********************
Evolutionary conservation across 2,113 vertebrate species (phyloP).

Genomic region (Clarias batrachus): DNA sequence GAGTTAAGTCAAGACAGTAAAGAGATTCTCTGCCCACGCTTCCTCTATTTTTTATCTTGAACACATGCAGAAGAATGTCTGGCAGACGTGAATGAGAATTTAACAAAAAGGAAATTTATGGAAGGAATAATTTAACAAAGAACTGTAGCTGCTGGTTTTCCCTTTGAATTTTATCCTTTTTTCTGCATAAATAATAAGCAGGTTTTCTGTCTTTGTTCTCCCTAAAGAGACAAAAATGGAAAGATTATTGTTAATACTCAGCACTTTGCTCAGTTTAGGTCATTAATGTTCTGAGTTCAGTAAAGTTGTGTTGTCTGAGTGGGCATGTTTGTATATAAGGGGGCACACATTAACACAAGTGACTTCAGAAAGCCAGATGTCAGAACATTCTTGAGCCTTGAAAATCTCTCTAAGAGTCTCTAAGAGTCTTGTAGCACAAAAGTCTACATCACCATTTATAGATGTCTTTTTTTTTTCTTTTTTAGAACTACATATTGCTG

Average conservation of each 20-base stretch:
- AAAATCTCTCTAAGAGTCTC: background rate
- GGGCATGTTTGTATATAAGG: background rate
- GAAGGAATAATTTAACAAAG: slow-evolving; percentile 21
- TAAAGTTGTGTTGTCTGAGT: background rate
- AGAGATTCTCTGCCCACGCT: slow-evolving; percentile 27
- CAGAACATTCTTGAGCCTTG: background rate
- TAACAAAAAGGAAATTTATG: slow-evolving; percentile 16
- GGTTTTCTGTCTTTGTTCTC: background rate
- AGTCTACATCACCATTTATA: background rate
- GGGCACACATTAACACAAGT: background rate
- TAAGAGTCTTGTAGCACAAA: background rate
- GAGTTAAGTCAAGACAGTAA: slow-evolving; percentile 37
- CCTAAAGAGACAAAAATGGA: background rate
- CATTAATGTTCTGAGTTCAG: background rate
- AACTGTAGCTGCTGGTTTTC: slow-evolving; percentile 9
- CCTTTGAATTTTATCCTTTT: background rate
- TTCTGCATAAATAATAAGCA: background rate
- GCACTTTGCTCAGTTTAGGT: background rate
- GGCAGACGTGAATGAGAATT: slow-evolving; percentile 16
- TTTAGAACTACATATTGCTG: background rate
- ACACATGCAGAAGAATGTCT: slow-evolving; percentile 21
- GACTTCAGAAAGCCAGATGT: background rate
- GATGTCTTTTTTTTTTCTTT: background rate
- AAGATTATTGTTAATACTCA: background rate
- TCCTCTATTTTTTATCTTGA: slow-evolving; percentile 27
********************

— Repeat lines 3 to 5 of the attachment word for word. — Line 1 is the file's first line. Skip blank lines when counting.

Average conservation of each 20-base stretch:
- AAAATCTCTCTAAGAGTCTC: background rate
- GGGCATGTTTGTATATAAGG: background rate